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May be simple question but i am confused

which code is optimized ? and should i use ?

what is the difference in internal process ?

String str = editText.getText().toString();     
str =str.trim().toLowerCase();
textView.setText(str);

textView.setText(editText.getText().toString().trim().toLowerCase());
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6  
This is the kind of hyper-micro optimizations that don't matter. Use the code that you find the more readable. (I'm not the downvoter, though) –  JB Nizet Jul 28 '12 at 9:22
    
Thanks @JBNizet –  MAC Jul 28 '12 at 9:24
2  
I (pronoun) –  Sa Dec Jul 28 '12 at 16:56
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6 Answers 6

up vote 4 down vote accepted

Don't think that if you put everything on a single line, it will be better than if you split the statement in multiple lines. Generally the Java compiler is smart enough to produce exactly the same bytecode in both cases. Modern compilers do a lot of micro-optimizations.

You can check if there's a difference by compiling them, then decompile the bytecode with the command javap -c.

Edit :

I just tested and here are the results :

String str = editText.getText().toString();     
str = str.trim().toLowerCase();
textView.setText(str);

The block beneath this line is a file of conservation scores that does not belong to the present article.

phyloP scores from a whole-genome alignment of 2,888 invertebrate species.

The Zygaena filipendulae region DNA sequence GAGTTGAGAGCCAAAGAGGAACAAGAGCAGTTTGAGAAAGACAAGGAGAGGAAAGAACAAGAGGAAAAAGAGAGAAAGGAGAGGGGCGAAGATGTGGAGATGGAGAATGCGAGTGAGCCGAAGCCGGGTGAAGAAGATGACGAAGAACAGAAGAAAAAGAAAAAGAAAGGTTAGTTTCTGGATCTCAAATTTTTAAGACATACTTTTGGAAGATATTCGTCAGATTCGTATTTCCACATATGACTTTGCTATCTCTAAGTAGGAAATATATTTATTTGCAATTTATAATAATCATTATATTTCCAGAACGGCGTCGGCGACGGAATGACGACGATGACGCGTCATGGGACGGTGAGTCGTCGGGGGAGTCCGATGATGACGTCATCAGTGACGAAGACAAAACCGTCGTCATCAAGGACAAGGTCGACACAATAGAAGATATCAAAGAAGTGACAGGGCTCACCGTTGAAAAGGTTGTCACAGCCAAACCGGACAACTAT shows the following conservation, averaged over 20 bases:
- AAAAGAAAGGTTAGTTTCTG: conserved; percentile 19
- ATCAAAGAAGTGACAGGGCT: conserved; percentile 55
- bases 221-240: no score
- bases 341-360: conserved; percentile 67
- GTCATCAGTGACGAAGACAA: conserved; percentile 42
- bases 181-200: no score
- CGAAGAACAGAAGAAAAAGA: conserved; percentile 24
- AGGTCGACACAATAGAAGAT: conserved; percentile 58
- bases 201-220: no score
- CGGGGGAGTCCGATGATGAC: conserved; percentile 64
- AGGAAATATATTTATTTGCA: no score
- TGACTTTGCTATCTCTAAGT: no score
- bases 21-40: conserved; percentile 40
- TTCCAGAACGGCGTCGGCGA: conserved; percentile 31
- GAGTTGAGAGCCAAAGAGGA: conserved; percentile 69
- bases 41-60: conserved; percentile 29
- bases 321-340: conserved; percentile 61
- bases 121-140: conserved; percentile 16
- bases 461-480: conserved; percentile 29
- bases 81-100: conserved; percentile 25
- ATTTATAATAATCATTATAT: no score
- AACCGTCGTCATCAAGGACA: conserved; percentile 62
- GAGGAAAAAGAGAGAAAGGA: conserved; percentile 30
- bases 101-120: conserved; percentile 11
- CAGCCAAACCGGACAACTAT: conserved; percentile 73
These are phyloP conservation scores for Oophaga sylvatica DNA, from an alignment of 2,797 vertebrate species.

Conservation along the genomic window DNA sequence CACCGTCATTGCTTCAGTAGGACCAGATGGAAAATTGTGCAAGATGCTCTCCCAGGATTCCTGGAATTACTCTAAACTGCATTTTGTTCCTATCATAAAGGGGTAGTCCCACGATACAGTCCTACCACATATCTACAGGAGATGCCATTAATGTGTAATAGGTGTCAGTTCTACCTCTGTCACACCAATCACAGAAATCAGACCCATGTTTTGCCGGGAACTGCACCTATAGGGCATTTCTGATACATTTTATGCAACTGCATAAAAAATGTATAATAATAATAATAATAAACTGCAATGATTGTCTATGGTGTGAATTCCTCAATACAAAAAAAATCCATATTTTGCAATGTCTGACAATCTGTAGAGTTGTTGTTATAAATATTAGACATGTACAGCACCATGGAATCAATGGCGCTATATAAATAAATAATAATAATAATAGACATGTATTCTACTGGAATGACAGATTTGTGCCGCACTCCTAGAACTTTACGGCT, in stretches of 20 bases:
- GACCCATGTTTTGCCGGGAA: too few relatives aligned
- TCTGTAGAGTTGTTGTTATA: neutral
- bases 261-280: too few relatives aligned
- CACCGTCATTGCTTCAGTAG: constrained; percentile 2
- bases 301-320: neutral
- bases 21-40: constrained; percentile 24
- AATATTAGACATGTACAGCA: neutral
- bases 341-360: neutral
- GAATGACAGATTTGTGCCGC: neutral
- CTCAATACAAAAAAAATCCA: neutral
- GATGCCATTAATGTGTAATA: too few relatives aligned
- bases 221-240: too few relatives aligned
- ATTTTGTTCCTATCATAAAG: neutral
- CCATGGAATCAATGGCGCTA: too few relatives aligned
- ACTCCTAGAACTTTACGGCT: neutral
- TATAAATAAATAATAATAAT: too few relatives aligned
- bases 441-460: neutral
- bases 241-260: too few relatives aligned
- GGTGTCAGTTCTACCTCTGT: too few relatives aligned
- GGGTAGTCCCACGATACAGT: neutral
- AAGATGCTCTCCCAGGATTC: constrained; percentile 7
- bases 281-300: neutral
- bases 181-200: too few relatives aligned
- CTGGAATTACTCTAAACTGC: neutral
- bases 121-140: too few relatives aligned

compiles to :

       0: aload_0       
       1: getfield      #7                  // Field textView:Landroid/widget/TextView;
       4: aload_0       
       5: getfield      #4                  // Field editText:Landroid/widget/EditText;
       8: invokevirtual #8                  // Method android/widget/EditText.getText:()Landroid/text/Editable;
      11: invokevirtual #9                  // Method java/lang/Object.toString:()Ljava/lang/String;
      14: invokevirtual #10                 // Method java/lang/String.trim:()Ljava/lang/String;
      17: invokevirtual #11                 // Method java/lang/String.toLowerCase:()Ljava/lang/String;
      20: invokevirtual #12                 // Method android/widget/TextView.setText:(Ljava/lang/CharSequence;)V
      23: return        

and the second one :

textView.setText(editText.getText().toString().trim().toLowerCase());

gives the following result :

       0: aload_0       
       1: getfield      #7                  // Field textView:Landroid/widget/TextView;
       4: aload_0       
       5: getfield      #4                  // Field editText:Landroid/widget/EditText;
       8: invokevirtual #8                  // Method android/widget/EditText.getText:()Landroid/text/Editable;
      11: invokevirtual #9                  // Method java/lang/Object.toString:()Ljava/lang/String;
      14: invokevirtual #10                 // Method java/lang/String.trim:()Ljava/lang/String;
      17: invokevirtual #11                 // Method java/lang/String.toLowerCase:()Ljava/lang/String;
      20: invokevirtual #12                 // Method android/widget/TextView.setText:(Ljava/lang/CharSequence;)V
      23: return        

As you can see I guessed right, they are identical. The java compiler optimized the first example and completely removed the variable as it was useless.